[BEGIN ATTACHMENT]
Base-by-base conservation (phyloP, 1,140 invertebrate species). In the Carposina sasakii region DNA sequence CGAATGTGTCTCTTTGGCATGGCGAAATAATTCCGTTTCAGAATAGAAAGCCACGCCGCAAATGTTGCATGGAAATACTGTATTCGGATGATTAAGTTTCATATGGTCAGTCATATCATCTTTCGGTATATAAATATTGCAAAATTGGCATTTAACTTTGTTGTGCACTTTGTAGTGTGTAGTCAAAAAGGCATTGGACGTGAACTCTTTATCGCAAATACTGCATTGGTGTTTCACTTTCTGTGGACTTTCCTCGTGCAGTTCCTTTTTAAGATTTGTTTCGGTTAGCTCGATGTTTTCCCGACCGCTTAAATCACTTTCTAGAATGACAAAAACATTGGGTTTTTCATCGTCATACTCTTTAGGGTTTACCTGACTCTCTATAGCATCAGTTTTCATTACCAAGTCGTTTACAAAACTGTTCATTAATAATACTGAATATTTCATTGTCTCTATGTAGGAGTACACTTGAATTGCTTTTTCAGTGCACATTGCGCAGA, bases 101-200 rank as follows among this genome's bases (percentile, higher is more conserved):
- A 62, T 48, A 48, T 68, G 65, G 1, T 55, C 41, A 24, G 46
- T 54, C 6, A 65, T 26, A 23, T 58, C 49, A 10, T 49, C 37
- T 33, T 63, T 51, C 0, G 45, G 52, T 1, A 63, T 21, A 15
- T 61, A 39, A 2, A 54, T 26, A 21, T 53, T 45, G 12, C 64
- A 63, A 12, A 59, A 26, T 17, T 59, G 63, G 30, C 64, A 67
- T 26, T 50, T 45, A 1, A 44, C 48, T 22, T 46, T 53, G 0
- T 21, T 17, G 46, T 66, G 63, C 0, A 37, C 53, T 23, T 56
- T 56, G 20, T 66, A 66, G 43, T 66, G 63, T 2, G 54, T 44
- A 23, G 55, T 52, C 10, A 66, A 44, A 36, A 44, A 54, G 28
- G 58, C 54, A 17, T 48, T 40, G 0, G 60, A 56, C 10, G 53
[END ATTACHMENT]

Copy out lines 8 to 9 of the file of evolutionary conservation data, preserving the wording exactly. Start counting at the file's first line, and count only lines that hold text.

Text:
- T 21, T 17, G 46, T 66, G 63, C 0, A 37, C 53, T 23, T 56
- T 56, G 20, T 66, A 66, G 43, T 66, G 63, T 2, G 54, T 44